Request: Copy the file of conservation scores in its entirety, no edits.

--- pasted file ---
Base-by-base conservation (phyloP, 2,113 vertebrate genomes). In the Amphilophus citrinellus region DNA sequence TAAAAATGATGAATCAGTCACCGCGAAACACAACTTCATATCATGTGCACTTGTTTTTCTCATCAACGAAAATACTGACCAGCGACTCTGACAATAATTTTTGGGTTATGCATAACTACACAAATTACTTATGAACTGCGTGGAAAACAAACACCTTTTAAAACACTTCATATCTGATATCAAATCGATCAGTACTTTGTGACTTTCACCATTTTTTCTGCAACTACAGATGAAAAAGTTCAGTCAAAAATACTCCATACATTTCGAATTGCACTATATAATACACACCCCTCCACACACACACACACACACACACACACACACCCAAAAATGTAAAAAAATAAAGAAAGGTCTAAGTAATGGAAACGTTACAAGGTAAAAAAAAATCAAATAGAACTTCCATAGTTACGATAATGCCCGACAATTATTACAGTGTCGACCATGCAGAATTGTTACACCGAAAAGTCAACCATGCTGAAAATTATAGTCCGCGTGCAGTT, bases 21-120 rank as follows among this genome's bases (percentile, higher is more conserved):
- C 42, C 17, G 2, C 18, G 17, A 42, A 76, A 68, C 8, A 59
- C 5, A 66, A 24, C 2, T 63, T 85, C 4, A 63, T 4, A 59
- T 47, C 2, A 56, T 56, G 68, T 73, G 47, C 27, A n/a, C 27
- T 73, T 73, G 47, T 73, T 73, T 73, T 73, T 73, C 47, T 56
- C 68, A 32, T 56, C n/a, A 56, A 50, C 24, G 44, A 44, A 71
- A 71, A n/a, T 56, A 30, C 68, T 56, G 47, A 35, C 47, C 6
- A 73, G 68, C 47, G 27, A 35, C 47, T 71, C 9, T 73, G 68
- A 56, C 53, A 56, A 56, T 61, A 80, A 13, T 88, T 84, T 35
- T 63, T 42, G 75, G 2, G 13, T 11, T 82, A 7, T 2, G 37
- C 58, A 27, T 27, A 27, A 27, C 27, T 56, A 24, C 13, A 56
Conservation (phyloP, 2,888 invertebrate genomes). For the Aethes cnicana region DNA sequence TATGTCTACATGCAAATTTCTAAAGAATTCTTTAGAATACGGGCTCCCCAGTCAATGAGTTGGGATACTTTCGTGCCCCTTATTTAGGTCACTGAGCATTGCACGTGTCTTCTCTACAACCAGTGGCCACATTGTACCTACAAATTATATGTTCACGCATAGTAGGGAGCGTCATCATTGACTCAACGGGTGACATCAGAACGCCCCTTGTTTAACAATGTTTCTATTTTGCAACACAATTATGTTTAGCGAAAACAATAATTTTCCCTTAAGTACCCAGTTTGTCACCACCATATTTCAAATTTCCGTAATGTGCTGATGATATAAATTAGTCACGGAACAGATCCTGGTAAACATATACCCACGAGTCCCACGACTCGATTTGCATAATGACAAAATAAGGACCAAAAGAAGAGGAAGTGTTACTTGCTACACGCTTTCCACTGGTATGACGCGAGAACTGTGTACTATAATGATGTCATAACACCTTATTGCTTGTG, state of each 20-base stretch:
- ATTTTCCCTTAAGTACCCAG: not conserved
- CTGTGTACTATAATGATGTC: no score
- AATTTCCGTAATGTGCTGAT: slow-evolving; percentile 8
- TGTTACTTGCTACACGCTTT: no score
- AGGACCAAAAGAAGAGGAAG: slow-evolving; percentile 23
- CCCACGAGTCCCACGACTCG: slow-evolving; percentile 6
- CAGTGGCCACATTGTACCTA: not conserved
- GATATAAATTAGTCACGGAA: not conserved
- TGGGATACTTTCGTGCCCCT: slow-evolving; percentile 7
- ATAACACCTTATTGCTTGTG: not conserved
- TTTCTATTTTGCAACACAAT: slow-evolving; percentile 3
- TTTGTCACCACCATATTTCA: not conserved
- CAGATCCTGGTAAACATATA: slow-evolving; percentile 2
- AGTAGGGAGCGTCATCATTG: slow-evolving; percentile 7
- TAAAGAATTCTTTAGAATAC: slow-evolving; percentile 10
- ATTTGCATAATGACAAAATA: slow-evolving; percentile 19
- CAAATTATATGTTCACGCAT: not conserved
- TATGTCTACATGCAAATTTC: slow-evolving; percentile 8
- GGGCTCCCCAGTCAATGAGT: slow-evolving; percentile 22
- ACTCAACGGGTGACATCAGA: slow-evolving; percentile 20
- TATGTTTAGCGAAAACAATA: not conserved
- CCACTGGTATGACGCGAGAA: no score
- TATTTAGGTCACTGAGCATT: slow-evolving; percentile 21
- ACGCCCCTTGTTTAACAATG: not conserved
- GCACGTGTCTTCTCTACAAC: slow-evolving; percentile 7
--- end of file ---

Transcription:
Base-by-base conservation (phyloP, 2,113 vertebrate genomes). In the Amphilophus citrinellus region DNA sequence TAAAAATGATGAATCAGTCACCGCGAAACACAACTTCATATCATGTGCACTTGTTTTTCTCATCAACGAAAATACTGACCAGCGACTCTGACAATAATTTTTGGGTTATGCATAACTACACAAATTACTTATGAACTGCGTGGAAAACAAACACCTTTTAAAACACTTCATATCTGATATCAAATCGATCAGTACTTTGTGACTTTCACCATTTTTTCTGCAACTACAGATGAAAAAGTTCAGTCAAAAATACTCCATACATTTCGAATTGCACTATATAATACACACCCCTCCACACACACACACACACACACACACACACACCCAAAAATGTAAAAAAATAAAGAAAGGTCTAAGTAATGGAAACGTTACAAGGTAAAAAAAAATCAAATAGAACTTCCATAGTTACGATAATGCCCGACAATTATTACAGTGTCGACCATGCAGAATTGTTACACCGAAAAGTCAACCATGCTGAAAATTATAGTCCGCGTGCAGTT, bases 21-120 rank as follows among this genome's bases (percentile, higher is more conserved):
- C 42, C 17, G 2, C 18, G 17, A 42, A 76, A 68, C 8, A 59
- C 5, A 66, A 24, C 2, T 63, T 85, C 4, A 63, T 4, A 59
- T 47, C 2, A 56, T 56, G 68, T 73, G 47, C 27, A n/a, C 27
- T 73, T 73, G 47, T 73, T 73, T 73, T 73, T 73, C 47, T 56
- C 68, A 32, T 56, C n/a, A 56, A 50, C 24, G 44, A 44, A 71
- A 71, A n/a, T 56, A 30, C 68, T 56, G 47, A 35, C 47, C 6
- A 73, G 68, C 47, G 27, A 35, C 47, T 71, C 9, T 73, G 68
- A 56, C 53, A 56, A 56, T 61, A 80, A 13, T 88, T 84, T 35
- T 63, T 42, G 75, G 2, G 13, T 11, T 82, A 7, T 2, G 37
- C 58, A 27, T 27, A 27, A 27, C 27, T 56, A 24, C 13, A 56
Conservation (phyloP, 2,888 invertebrate genomes). For the Aethes cnicana region DNA sequence TATGTCTACATGCAAATTTCTAAAGAATTCTTTAGAATACGGGCTCCCCAGTCAATGAGTTGGGATACTTTCGTGCCCCTTATTTAGGTCACTGAGCATTGCACGTGTCTTCTCTACAACCAGTGGCCACATTGTACCTACAAATTATATGTTCACGCATAGTAGGGAGCGTCATCATTGACTCAACGGGTGACATCAGAACGCCCCTTGTTTAACAATGTTTCTATTTTGCAACACAATTATGTTTAGCGAAAACAATAATTTTCCCTTAAGTACCCAGTTTGTCACCACCATATTTCAAATTTCCGTAATGTGCTGATGATATAAATTAGTCACGGAACAGATCCTGGTAAACATATACCCACGAGTCCCACGACTCGATTTGCATAATGACAAAATAAGGACCAAAAGAAGAGGAAGTGTTACTTGCTACACGCTTTCCACTGGTATGACGCGAGAACTGTGTACTATAATGATGTCATAACACCTTATTGCTTGTG, state of each 20-base stretch:
- ATTTTCCCTTAAGTACCCAG: not conserved
- CTGTGTACTATAATGATGTC: no score
- AATTTCCGTAATGTGCTGAT: slow-evolving; percentile 8
- TGTTACTTGCTACACGCTTT: no score
- AGGACCAAAAGAAGAGGAAG: slow-evolving; percentile 23
- CCCACGAGTCCCACGACTCG: slow-evolving; percentile 6
- CAGTGGCCACATTGTACCTA: not conserved
- GATATAAATTAGTCACGGAA: not conserved
- TGGGATACTTTCGTGCCCCT: slow-evolving; percentile 7
- ATAACACCTTATTGCTTGTG: not conserved
- TTTCTATTTTGCAACACAAT: slow-evolving; percentile 3
- TTTGTCACCACCATATTTCA: not conserved
- CAGATCCTGGTAAACATATA: slow-evolving; percentile 2
- AGTAGGGAGCGTCATCATTG: slow-evolving; percentile 7
- TAAAGAATTCTTTAGAATAC: slow-evolving; percentile 10
- ATTTGCATAATGACAAAATA: slow-evolving; percentile 19
- CAAATTATATGTTCACGCAT: not conserved
- TATGTCTACATGCAAATTTC: slow-evolving; percentile 8
- GGGCTCCCCAGTCAATGAGT: slow-evolving; percentile 22
- ACTCAACGGGTGACATCAGA: slow-evolving; percentile 20
- TATGTTTAGCGAAAACAATA: not conserved
- CCACTGGTATGACGCGAGAA: no score
- TATTTAGGTCACTGAGCATT: slow-evolving; percentile 21
- ACGCCCCTTGTTTAACAATG: not conserved
- GCACGTGTCTTCTCTACAAC: slow-evolving; percentile 7